Some senior Government officials are creating confusion around indigenisation and economic empowerment by fighting over control of compliance procedures, The Sunday Mail has established.
This, our sources say, has seen foreign company executives being tossed from one office to another as they race to beat the MArch 31 indigenisation proposals deadline.
Analysts commenting on the matter implored authorities to resolve the issue to avoid soiling an otherwise noble national programme.
Youth, Indigenisation and Economic Empowerment Minister Patrick Zhuwao could not be reached for comment yesterday.
Last week sources said some National Indigenisation and Economic Empowerment Board officials wanted to retain the function of receiving indigenisation plans from companies.
On the other hand, the Zimbabwe Investment Authority is fighting to have both this and issuance of compliance certificates under its roof.
NIEEB was responsible for processing proposals until January 2016 when Government introduced new regulations requiring companies to submit plans to ZIA in line with measures to improve ease of doing business, encourage investment and accelerate implementation of indigenisation and economic empowerment.
Authorities reasoned that potential investors would immediately get acquainted with indigenisation requirements on approaching ZIA for business opportunities.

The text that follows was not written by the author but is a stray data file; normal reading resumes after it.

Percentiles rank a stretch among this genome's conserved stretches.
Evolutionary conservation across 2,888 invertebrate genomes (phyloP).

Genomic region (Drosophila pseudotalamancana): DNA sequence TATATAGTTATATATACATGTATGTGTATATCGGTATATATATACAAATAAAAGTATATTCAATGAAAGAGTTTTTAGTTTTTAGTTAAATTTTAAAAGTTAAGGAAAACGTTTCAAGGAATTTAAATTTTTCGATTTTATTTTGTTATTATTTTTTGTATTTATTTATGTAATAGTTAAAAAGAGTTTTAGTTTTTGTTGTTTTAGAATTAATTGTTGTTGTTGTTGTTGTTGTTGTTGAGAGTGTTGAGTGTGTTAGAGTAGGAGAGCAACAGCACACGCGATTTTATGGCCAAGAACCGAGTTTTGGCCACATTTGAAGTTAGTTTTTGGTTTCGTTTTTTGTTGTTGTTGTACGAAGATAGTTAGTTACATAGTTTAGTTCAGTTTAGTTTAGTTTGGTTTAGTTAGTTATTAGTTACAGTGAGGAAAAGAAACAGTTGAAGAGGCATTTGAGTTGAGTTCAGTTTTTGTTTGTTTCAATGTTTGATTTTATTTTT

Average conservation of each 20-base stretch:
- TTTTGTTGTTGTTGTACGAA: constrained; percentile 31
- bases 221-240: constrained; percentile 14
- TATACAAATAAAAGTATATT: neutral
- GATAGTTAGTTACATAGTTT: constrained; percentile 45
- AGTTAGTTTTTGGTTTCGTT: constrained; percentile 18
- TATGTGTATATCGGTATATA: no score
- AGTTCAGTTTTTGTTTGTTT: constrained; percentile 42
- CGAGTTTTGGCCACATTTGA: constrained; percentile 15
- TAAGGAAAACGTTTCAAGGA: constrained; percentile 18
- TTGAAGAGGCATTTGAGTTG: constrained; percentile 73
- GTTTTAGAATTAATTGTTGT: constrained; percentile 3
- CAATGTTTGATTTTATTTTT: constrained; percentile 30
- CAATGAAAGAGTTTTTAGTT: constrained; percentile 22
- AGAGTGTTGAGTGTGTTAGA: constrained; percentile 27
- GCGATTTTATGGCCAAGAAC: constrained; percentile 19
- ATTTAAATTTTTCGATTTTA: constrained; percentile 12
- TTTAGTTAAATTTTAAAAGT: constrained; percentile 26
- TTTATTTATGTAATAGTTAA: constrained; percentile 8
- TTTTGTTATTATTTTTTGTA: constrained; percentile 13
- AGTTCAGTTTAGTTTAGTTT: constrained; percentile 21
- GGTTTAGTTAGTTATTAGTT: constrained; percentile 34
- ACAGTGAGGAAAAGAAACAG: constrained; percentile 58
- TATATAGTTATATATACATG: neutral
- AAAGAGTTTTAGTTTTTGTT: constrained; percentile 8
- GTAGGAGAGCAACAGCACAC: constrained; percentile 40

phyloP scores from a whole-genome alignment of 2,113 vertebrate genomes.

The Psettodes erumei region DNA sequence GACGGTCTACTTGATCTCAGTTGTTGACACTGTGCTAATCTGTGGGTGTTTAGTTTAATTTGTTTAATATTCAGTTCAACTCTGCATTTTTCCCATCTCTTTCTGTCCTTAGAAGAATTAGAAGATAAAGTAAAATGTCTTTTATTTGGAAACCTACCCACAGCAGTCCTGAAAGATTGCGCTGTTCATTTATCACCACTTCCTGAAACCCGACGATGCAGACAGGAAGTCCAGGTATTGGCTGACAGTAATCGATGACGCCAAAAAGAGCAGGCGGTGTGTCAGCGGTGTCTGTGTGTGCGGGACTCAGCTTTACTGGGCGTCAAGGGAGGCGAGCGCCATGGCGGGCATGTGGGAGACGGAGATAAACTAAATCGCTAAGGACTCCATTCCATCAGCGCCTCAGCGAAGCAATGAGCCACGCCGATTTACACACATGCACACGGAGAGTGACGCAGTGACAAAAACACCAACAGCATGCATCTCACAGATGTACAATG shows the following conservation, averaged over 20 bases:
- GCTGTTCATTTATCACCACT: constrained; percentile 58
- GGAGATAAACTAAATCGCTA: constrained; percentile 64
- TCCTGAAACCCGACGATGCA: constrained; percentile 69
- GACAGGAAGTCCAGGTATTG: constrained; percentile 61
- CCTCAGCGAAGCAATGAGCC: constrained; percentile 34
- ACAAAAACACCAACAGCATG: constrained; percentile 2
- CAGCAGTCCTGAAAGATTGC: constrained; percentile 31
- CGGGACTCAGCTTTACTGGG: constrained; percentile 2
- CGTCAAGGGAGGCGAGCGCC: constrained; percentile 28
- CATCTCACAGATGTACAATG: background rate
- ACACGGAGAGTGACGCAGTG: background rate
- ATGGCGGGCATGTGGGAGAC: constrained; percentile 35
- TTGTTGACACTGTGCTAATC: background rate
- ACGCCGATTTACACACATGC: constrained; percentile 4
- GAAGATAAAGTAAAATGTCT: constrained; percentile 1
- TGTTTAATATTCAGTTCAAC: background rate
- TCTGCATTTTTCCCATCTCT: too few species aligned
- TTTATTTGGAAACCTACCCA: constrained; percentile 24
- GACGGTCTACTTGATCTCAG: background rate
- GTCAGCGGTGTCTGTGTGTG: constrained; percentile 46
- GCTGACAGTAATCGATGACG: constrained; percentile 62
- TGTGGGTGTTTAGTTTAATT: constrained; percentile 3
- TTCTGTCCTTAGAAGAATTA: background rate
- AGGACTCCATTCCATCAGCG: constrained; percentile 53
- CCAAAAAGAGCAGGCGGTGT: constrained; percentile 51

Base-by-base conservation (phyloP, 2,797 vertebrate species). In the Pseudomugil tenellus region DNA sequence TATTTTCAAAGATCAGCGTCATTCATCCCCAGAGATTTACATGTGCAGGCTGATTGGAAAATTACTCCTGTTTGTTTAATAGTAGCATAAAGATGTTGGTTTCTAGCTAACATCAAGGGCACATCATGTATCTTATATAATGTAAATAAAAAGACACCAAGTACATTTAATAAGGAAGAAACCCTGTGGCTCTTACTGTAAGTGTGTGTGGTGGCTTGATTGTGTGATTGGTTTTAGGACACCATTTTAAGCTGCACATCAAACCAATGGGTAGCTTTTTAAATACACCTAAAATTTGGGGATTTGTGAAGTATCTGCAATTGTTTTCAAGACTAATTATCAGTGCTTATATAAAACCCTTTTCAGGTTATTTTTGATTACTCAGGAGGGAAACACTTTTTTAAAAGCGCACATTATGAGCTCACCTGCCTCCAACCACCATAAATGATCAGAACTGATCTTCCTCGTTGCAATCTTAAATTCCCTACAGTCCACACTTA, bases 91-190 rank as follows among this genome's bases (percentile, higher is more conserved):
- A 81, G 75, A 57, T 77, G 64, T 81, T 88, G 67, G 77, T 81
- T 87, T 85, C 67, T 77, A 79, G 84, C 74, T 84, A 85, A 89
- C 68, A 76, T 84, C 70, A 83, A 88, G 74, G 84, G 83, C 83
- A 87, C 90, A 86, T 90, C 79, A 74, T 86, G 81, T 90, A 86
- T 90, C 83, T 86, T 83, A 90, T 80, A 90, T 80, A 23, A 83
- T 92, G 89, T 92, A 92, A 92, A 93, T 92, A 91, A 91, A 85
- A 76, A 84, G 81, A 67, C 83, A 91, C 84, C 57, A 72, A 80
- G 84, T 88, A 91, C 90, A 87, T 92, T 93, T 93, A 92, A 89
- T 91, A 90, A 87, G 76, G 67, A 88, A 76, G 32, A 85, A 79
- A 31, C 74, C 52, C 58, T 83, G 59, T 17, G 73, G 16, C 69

NIEEB has retained the mandate of issuing compliance certificates.
Sources said officials were refusing to share information on the indigenisation status of various companies.
As such, many firms that had complied prior to the January 2016 regulations and received certificates of compliance are now redoing the whole process.
“ZIA was supposed to issue the certificates but NIEEB refused, arguing that this must remain in their offices for the purposes of supervision.
“However, the process takes long as company executives move from one office at NIEEB to another at ZIA,” said a source.
ZIA chief executive Mr Richard Mubaiwa and his NIEEB counterpart Mr Wilson Gwatiringa would not comment on the alleged friction – and neither could they provide the latest compliance list.
Mr Mubaiwa said: “The issuing of certificates is being done by NIEEB after we confirm compliance by a company. Talk to them about the latest figures.”
Mr Gwatiringa then said, “We don’t have the figures. You can get that information from ZIA.”
Government has given foreign companies operating in Zimbabwe up to March 31, 2016 to comply with the country’s indigenisation programme or face closure.
At least 50 were said to have complied before the Easter holiday.
The Indigenisation and Economic Empowerment Act requires shareholding of 51/49 percent weighted in favour of locals in all companies with a minimum value of US$500 000.
Section 5 of the Act prescribes action against deviants, including revoking operating licences.